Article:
In 1999, along with Governor George Pataki and Assembly Speaker Sheldon Silver, Bruno was instrumental in New York's commitment to fund the Focus Center-NY (FC-NY), enabling the University at Albany and Rensselaer Polytechnic Institute to participate in a national university-centered research initiative, discovering new generations of more powerful computer chips. FC-NY, recently announced as the recipient of $45 million in funding over the next three years, also represents an important step in New York's bid to attract semiconductor industries.

David O. Carpenter, founding Dean of the School of Public Health, led the School with distinction from its beginning in 1985 to his retirement from that post in 1998. During that time, the School grew in both size - more than 350 students -complexity, and stature, yet Dr. Carpenter continued to maintain a national research profile in neurobiology and neurotoxicology. Today, he is a professor in the School's departments of Environmental Health & Toxicology and Biomedical Sciences.

In addition to his research on animal models of stroke and neurodegenerative diseases and neurotoxic agents, Dr. Carpenter devotes time to national and international activities in environmental health, serving presently on the National Advisory Committee of the National Institute of Environmental Health Sciences (NIEHS) and on the Great Lakes Science Advisory Board of the International Joint Commission. He coordinates many of the activities of NIEHS in Eastern and Central Europe.

In 1990, under Dr. Carpenter's direction an NIEHS research program was launched to determine the health and environmental impacts resulting from high PCB concentrations. His research found that the breastmilk of Akwesasne Mohawk women contained elevated concentrations of PCBs, and these levels were linked directly to consumption of local fish and wildlife. By 1994, breastmilk concentrations of PCBs declined to control group levels mainly because Mohawk women reduced or eliminated locally caught fish and wildlife from their diets.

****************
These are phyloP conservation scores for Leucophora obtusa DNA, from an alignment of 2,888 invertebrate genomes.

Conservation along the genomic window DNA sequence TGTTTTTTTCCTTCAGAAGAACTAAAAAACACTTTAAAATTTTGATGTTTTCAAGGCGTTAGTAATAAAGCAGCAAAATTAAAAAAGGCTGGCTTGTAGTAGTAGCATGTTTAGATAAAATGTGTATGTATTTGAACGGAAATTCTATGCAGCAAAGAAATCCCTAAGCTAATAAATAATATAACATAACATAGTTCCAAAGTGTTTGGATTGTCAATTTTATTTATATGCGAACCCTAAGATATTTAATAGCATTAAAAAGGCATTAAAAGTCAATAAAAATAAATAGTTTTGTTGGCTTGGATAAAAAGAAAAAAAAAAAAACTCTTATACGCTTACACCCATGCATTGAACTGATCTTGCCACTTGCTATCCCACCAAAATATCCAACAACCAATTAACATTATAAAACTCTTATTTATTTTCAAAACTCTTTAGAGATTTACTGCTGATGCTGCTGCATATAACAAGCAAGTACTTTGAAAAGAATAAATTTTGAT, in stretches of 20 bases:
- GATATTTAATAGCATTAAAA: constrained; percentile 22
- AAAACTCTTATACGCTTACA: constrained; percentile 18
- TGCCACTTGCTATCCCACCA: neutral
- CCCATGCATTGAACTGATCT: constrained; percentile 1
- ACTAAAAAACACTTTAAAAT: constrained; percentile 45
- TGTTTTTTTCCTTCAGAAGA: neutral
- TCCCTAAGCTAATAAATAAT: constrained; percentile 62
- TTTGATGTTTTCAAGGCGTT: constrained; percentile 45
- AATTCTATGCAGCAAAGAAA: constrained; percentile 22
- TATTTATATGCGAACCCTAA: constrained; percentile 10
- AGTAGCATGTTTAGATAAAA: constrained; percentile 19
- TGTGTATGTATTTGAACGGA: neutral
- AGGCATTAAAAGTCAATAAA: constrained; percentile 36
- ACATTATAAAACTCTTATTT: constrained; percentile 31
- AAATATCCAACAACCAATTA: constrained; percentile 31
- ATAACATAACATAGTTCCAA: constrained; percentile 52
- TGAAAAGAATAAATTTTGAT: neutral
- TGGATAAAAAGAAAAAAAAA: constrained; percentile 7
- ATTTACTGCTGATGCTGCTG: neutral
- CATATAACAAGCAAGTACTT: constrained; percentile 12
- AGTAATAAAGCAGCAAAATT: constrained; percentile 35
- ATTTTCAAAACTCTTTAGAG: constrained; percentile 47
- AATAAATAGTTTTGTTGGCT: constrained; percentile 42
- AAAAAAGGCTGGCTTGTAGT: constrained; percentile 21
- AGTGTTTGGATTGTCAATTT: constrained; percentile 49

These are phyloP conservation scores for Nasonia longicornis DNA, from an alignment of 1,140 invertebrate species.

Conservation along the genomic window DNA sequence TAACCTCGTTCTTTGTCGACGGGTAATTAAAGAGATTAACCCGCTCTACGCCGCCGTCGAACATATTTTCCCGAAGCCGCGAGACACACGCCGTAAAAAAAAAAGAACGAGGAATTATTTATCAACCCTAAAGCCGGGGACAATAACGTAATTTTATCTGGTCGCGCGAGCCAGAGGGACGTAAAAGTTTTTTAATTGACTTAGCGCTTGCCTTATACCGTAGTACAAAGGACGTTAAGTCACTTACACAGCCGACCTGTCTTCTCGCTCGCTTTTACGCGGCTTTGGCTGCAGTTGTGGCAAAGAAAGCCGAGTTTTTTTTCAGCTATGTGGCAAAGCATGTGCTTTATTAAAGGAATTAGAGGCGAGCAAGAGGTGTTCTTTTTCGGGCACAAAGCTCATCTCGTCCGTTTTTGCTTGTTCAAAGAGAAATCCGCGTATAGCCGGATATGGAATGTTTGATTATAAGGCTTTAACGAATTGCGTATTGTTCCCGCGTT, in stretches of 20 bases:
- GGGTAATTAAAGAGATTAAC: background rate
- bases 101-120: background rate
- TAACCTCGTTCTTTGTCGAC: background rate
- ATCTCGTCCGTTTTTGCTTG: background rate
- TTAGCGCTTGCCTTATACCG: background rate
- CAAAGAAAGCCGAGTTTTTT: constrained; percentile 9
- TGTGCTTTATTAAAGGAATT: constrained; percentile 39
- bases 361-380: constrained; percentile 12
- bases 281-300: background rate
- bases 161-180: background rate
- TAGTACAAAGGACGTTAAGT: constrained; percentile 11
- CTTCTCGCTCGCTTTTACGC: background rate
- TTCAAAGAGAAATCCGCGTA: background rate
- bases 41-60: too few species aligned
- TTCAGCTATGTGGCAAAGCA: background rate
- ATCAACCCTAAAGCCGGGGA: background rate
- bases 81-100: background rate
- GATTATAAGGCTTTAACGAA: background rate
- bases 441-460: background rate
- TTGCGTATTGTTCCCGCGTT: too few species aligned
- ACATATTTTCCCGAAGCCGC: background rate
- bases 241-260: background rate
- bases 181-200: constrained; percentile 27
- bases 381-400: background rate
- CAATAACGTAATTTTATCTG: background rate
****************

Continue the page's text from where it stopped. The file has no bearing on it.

Shortly after he arrived in Albany in 1980 to become director of the New York State Department of Health's Wadsworth Center for Laboratories and Research, Dr. Carpenter recognized the pressing need for highly trained, graduate-level public health professionals in New York State.

Realizing that bringing students into the Health Department's laboratories would also stimulate and enhance research activities there, he began a campaign to gain support for a graduate public health school that would draw on the vast scientific and academic resources of the Capital Region. He worked five years combining the practical, problem-oriented approach of health professionals at the Health Department with the academic perspective available at UAlbany.

The result was a school of public health comprising five departments that has been called by the National Academy of Sciences a model of what public health education ought to be.

Founded in 1967, the University at Albany Foundation is responsible for the University's fund-raising activities and associated fiscal management. It is dedicated to playing a significant role in supporting programs and research that contribute to the economic development of the Capital Region and New York State.

For more University at Albany information, visit our World Wide Web site at http://www.albany.edu

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April 11, 2001